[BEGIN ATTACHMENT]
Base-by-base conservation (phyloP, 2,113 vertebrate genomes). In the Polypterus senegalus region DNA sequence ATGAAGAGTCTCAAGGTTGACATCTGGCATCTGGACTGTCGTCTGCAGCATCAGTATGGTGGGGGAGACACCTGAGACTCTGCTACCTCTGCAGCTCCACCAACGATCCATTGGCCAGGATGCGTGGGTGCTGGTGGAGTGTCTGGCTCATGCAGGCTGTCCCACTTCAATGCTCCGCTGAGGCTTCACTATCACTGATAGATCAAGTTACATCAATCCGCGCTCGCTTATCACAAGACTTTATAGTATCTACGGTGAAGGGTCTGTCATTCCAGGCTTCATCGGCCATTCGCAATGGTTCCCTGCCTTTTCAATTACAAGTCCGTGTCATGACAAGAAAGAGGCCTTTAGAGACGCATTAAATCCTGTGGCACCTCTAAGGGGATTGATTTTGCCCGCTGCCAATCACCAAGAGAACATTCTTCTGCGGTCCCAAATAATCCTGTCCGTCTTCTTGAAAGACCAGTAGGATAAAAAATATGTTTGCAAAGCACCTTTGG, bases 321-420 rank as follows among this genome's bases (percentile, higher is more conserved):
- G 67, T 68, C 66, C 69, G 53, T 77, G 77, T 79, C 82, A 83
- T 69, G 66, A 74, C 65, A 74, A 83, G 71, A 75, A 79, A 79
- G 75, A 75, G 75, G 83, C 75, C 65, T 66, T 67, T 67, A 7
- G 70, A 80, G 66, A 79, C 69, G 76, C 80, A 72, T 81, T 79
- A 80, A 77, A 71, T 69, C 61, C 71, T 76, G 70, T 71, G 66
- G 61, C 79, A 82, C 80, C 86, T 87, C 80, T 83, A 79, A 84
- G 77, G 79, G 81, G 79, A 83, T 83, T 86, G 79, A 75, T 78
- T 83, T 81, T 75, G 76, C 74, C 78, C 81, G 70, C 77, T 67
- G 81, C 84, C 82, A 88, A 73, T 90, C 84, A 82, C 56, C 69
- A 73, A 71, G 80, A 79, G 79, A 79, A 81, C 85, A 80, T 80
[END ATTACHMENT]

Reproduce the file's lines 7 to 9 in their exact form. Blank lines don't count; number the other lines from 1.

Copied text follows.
- G 61, C 79, A 82, C 80, C 86, T 87, C 80, T 83, A 79, A 84
- G 77, G 79, G 81, G 79, A 83, T 83, T 86, G 79, A 75, T 78
- T 83, T 81, T 75, G 76, C 74, C 78, C 81, G 70, C 77, T 67